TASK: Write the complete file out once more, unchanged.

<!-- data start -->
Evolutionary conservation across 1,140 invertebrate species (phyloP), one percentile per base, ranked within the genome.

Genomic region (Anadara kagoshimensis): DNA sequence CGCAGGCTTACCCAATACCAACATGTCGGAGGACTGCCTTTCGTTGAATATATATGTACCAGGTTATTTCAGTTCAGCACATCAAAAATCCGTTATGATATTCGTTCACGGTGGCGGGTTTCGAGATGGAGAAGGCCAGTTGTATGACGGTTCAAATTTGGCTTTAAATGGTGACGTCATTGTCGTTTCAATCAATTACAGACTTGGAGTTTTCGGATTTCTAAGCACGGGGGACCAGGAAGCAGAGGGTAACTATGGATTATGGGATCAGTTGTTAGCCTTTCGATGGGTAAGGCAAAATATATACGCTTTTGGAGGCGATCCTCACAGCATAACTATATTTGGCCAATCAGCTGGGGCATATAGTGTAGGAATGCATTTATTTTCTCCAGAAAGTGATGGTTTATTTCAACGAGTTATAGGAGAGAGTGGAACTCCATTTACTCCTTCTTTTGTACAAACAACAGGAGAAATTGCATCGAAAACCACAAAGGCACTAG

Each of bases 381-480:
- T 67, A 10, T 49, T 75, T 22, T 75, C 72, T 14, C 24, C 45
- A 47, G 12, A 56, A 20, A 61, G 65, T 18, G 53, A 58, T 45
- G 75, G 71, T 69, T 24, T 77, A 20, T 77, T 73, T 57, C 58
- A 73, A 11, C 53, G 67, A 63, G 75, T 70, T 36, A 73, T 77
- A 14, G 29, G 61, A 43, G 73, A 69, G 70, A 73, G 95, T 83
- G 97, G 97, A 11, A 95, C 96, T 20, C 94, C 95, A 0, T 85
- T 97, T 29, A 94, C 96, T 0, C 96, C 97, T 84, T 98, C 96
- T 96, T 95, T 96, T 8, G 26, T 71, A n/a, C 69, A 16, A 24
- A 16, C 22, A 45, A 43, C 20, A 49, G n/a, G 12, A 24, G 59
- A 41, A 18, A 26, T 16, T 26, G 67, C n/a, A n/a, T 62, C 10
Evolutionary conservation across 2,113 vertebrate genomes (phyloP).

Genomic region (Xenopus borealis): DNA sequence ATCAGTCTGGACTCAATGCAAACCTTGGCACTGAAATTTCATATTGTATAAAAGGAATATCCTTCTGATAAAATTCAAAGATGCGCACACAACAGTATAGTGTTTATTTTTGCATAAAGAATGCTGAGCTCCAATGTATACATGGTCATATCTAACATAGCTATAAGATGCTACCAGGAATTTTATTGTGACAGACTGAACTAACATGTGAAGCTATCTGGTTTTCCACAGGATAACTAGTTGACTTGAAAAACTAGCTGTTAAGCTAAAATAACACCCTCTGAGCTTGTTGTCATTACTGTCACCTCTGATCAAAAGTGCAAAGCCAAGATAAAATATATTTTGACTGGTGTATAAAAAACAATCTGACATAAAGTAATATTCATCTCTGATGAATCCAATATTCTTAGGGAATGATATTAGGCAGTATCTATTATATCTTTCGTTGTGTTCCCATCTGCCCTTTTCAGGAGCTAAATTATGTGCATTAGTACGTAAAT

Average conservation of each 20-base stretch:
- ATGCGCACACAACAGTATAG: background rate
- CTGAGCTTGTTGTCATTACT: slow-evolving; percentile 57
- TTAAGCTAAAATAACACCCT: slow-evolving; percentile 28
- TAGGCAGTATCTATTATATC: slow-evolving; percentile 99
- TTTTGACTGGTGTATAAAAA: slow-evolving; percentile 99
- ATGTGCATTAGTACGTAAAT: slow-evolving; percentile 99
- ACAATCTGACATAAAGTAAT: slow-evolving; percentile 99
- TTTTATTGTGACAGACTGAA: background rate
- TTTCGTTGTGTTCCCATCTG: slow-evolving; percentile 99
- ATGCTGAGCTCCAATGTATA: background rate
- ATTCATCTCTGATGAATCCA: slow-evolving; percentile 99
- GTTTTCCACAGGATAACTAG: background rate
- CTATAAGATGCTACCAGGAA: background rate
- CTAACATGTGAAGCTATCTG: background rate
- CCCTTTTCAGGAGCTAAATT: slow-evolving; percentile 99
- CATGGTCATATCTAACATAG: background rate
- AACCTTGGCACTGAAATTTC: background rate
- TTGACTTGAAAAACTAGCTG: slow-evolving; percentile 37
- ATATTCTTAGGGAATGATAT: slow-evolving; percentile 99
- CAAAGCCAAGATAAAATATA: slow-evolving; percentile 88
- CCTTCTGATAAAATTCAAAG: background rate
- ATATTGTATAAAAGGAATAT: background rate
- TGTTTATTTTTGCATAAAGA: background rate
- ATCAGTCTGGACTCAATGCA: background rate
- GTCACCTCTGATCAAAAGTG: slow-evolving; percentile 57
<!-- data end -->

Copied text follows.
Evolutionary conservation across 1,140 invertebrate species (phyloP), one percentile per base, ranked within the genome.

Genomic region (Anadara kagoshimensis): DNA sequence CGCAGGCTTACCCAATACCAACATGTCGGAGGACTGCCTTTCGTTGAATATATATGTACCAGGTTATTTCAGTTCAGCACATCAAAAATCCGTTATGATATTCGTTCACGGTGGCGGGTTTCGAGATGGAGAAGGCCAGTTGTATGACGGTTCAAATTTGGCTTTAAATGGTGACGTCATTGTCGTTTCAATCAATTACAGACTTGGAGTTTTCGGATTTCTAAGCACGGGGGACCAGGAAGCAGAGGGTAACTATGGATTATGGGATCAGTTGTTAGCCTTTCGATGGGTAAGGCAAAATATATACGCTTTTGGAGGCGATCCTCACAGCATAACTATATTTGGCCAATCAGCTGGGGCATATAGTGTAGGAATGCATTTATTTTCTCCAGAAAGTGATGGTTTATTTCAACGAGTTATAGGAGAGAGTGGAACTCCATTTACTCCTTCTTTTGTACAAACAACAGGAGAAATTGCATCGAAAACCACAAAGGCACTAG

Each of bases 381-480:
- T 67, A 10, T 49, T 75, T 22, T 75, C 72, T 14, C 24, C 45
- A 47, G 12, A 56, A 20, A 61, G 65, T 18, G 53, A 58, T 45
- G 75, G 71, T 69, T 24, T 77, A 20, T 77, T 73, T 57, C 58
- A 73, A 11, C 53, G 67, A 63, G 75, T 70, T 36, A 73, T 77
- A 14, G 29, G 61, A 43, G 73, A 69, G 70, A 73, G 95, T 83
- G 97, G 97, A 11, A 95, C 96, T 20, C 94, C 95, A 0, T 85
- T 97, T 29, A 94, C 96, T 0, C 96, C 97, T 84, T 98, C 96
- T 96, T 95, T 96, T 8, G 26, T 71, A n/a, C 69, A 16, A 24
- A 16, C 22, A 45, A 43, C 20, A 49, G n/a, G 12, A 24, G 59
- A 41, A 18, A 26, T 16, T 26, G 67, C n/a, A n/a, T 62, C 10
Evolutionary conservation across 2,113 vertebrate genomes (phyloP).

Genomic region (Xenopus borealis): DNA sequence ATCAGTCTGGACTCAATGCAAACCTTGGCACTGAAATTTCATATTGTATAAAAGGAATATCCTTCTGATAAAATTCAAAGATGCGCACACAACAGTATAGTGTTTATTTTTGCATAAAGAATGCTGAGCTCCAATGTATACATGGTCATATCTAACATAGCTATAAGATGCTACCAGGAATTTTATTGTGACAGACTGAACTAACATGTGAAGCTATCTGGTTTTCCACAGGATAACTAGTTGACTTGAAAAACTAGCTGTTAAGCTAAAATAACACCCTCTGAGCTTGTTGTCATTACTGTCACCTCTGATCAAAAGTGCAAAGCCAAGATAAAATATATTTTGACTGGTGTATAAAAAACAATCTGACATAAAGTAATATTCATCTCTGATGAATCCAATATTCTTAGGGAATGATATTAGGCAGTATCTATTATATCTTTCGTTGTGTTCCCATCTGCCCTTTTCAGGAGCTAAATTATGTGCATTAGTACGTAAAT

Average conservation of each 20-base stretch:
- ATGCGCACACAACAGTATAG: background rate
- CTGAGCTTGTTGTCATTACT: slow-evolving; percentile 57
- TTAAGCTAAAATAACACCCT: slow-evolving; percentile 28
- TAGGCAGTATCTATTATATC: slow-evolving; percentile 99
- TTTTGACTGGTGTATAAAAA: slow-evolving; percentile 99
- ATGTGCATTAGTACGTAAAT: slow-evolving; percentile 99
- ACAATCTGACATAAAGTAAT: slow-evolving; percentile 99
- TTTTATTGTGACAGACTGAA: background rate
- TTTCGTTGTGTTCCCATCTG: slow-evolving; percentile 99
- ATGCTGAGCTCCAATGTATA: background rate
- ATTCATCTCTGATGAATCCA: slow-evolving; percentile 99
- GTTTTCCACAGGATAACTAG: background rate
- CTATAAGATGCTACCAGGAA: background rate
- CTAACATGTGAAGCTATCTG: background rate
- CCCTTTTCAGGAGCTAAATT: slow-evolving; percentile 99
- CATGGTCATATCTAACATAG: background rate
- AACCTTGGCACTGAAATTTC: background rate
- TTGACTTGAAAAACTAGCTG: slow-evolving; percentile 37
- ATATTCTTAGGGAATGATAT: slow-evolving; percentile 99
- CAAAGCCAAGATAAAATATA: slow-evolving; percentile 88
- CCTTCTGATAAAATTCAAAG: background rate
- ATATTGTATAAAAGGAATAT: background rate
- TGTTTATTTTTGCATAAAGA: background rate
- ATCAGTCTGGACTCAATGCA: background rate
- GTCACCTCTGATCAAAAGTG: slow-evolving; percentile 57